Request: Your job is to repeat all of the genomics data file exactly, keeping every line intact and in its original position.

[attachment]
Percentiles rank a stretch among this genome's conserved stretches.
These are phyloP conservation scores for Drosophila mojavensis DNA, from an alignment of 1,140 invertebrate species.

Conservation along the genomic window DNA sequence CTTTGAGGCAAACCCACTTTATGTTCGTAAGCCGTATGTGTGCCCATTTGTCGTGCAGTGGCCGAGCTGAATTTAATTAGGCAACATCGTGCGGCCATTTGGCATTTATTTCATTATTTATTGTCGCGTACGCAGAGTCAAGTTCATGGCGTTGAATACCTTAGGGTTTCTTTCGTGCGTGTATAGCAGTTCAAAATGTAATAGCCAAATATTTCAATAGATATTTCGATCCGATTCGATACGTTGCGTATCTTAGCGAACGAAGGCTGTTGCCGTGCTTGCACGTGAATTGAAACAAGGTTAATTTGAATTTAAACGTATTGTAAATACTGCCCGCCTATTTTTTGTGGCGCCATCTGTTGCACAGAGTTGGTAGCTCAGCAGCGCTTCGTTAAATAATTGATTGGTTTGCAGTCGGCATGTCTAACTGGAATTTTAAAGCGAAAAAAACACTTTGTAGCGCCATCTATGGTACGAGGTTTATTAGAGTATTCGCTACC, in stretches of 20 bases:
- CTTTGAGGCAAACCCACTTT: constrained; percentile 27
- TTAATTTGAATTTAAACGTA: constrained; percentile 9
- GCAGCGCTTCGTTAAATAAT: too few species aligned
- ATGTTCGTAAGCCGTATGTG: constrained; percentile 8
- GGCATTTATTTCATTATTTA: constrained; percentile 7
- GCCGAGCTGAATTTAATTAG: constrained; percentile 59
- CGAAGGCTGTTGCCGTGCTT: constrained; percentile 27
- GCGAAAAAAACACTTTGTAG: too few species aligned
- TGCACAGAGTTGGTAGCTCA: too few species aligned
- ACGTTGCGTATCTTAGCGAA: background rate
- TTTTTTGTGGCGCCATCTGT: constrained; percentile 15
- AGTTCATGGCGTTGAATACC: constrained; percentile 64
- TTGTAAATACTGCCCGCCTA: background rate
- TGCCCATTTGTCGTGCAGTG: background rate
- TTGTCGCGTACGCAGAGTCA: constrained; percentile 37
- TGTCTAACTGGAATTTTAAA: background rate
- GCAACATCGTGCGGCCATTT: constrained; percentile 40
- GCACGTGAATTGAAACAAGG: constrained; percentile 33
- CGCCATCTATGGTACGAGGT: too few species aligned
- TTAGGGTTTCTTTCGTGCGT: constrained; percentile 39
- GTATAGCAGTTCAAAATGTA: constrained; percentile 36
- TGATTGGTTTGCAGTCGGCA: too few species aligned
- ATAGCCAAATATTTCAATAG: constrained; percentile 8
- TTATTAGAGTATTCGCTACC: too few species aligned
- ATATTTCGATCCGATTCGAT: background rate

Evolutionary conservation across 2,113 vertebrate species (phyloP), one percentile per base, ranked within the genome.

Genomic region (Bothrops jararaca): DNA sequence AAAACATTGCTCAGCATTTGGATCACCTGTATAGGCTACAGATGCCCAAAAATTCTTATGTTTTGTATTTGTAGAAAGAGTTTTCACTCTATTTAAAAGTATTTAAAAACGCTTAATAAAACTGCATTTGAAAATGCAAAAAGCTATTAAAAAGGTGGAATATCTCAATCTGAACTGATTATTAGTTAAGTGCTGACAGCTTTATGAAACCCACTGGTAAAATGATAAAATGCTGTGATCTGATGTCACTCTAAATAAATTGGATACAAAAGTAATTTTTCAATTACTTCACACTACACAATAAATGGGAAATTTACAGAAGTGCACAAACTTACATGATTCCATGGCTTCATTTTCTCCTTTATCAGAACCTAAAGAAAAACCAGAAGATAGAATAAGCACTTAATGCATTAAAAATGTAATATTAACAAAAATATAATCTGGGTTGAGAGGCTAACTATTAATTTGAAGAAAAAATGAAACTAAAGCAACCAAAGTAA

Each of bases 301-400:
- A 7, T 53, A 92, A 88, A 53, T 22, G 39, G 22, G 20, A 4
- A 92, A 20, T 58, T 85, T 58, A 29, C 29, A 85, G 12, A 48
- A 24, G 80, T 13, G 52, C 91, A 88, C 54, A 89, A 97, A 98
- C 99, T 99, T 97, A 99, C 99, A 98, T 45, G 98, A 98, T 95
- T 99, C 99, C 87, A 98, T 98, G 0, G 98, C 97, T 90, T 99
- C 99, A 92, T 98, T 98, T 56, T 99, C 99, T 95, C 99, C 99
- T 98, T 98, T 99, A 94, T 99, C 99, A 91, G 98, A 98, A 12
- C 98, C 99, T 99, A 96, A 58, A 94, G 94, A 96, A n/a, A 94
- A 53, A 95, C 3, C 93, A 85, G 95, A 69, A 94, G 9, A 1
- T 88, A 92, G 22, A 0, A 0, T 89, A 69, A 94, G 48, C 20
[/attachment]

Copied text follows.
Percentiles rank a stretch among this genome's conserved stretches.
These are phyloP conservation scores for Drosophila mojavensis DNA, from an alignment of 1,140 invertebrate species.

Conservation along the genomic window DNA sequence CTTTGAGGCAAACCCACTTTATGTTCGTAAGCCGTATGTGTGCCCATTTGTCGTGCAGTGGCCGAGCTGAATTTAATTAGGCAACATCGTGCGGCCATTTGGCATTTATTTCATTATTTATTGTCGCGTACGCAGAGTCAAGTTCATGGCGTTGAATACCTTAGGGTTTCTTTCGTGCGTGTATAGCAGTTCAAAATGTAATAGCCAAATATTTCAATAGATATTTCGATCCGATTCGATACGTTGCGTATCTTAGCGAACGAAGGCTGTTGCCGTGCTTGCACGTGAATTGAAACAAGGTTAATTTGAATTTAAACGTATTGTAAATACTGCCCGCCTATTTTTTGTGGCGCCATCTGTTGCACAGAGTTGGTAGCTCAGCAGCGCTTCGTTAAATAATTGATTGGTTTGCAGTCGGCATGTCTAACTGGAATTTTAAAGCGAAAAAAACACTTTGTAGCGCCATCTATGGTACGAGGTTTATTAGAGTATTCGCTACC, in stretches of 20 bases:
- CTTTGAGGCAAACCCACTTT: constrained; percentile 27
- TTAATTTGAATTTAAACGTA: constrained; percentile 9
- GCAGCGCTTCGTTAAATAAT: too few species aligned
- ATGTTCGTAAGCCGTATGTG: constrained; percentile 8
- GGCATTTATTTCATTATTTA: constrained; percentile 7
- GCCGAGCTGAATTTAATTAG: constrained; percentile 59
- CGAAGGCTGTTGCCGTGCTT: constrained; percentile 27
- GCGAAAAAAACACTTTGTAG: too few species aligned
- TGCACAGAGTTGGTAGCTCA: too few species aligned
- ACGTTGCGTATCTTAGCGAA: background rate
- TTTTTTGTGGCGCCATCTGT: constrained; percentile 15
- AGTTCATGGCGTTGAATACC: constrained; percentile 64
- TTGTAAATACTGCCCGCCTA: background rate
- TGCCCATTTGTCGTGCAGTG: background rate
- TTGTCGCGTACGCAGAGTCA: constrained; percentile 37
- TGTCTAACTGGAATTTTAAA: background rate
- GCAACATCGTGCGGCCATTT: constrained; percentile 40
- GCACGTGAATTGAAACAAGG: constrained; percentile 33
- CGCCATCTATGGTACGAGGT: too few species aligned
- TTAGGGTTTCTTTCGTGCGT: constrained; percentile 39
- GTATAGCAGTTCAAAATGTA: constrained; percentile 36
- TGATTGGTTTGCAGTCGGCA: too few species aligned
- ATAGCCAAATATTTCAATAG: constrained; percentile 8
- TTATTAGAGTATTCGCTACC: too few species aligned
- ATATTTCGATCCGATTCGAT: background rate

Evolutionary conservation across 2,113 vertebrate species (phyloP), one percentile per base, ranked within the genome.

Genomic region (Bothrops jararaca): DNA sequence AAAACATTGCTCAGCATTTGGATCACCTGTATAGGCTACAGATGCCCAAAAATTCTTATGTTTTGTATTTGTAGAAAGAGTTTTCACTCTATTTAAAAGTATTTAAAAACGCTTAATAAAACTGCATTTGAAAATGCAAAAAGCTATTAAAAAGGTGGAATATCTCAATCTGAACTGATTATTAGTTAAGTGCTGACAGCTTTATGAAACCCACTGGTAAAATGATAAAATGCTGTGATCTGATGTCACTCTAAATAAATTGGATACAAAAGTAATTTTTCAATTACTTCACACTACACAATAAATGGGAAATTTACAGAAGTGCACAAACTTACATGATTCCATGGCTTCATTTTCTCCTTTATCAGAACCTAAAGAAAAACCAGAAGATAGAATAAGCACTTAATGCATTAAAAATGTAATATTAACAAAAATATAATCTGGGTTGAGAGGCTAACTATTAATTTGAAGAAAAAATGAAACTAAAGCAACCAAAGTAA

Each of bases 301-400:
- A 7, T 53, A 92, A 88, A 53, T 22, G 39, G 22, G 20, A 4
- A 92, A 20, T 58, T 85, T 58, A 29, C 29, A 85, G 12, A 48
- A 24, G 80, T 13, G 52, C 91, A 88, C 54, A 89, A 97, A 98
- C 99, T 99, T 97, A 99, C 99, A 98, T 45, G 98, A 98, T 95
- T 99, C 99, C 87, A 98, T 98, G 0, G 98, C 97, T 90, T 99
- C 99, A 92, T 98, T 98, T 56, T 99, C 99, T 95, C 99, C 99
- T 98, T 98, T 99, A 94, T 99, C 99, A 91, G 98, A 98, A 12
- C 98, C 99, T 99, A 96, A 58, A 94, G 94, A 96, A n/a, A 94
- A 53, A 95, C 3, C 93, A 85, G 95, A 69, A 94, G 9, A 1
- T 88, A 92, G 22, A 0, A 0, T 89, A 69, A 94, G 48, C 20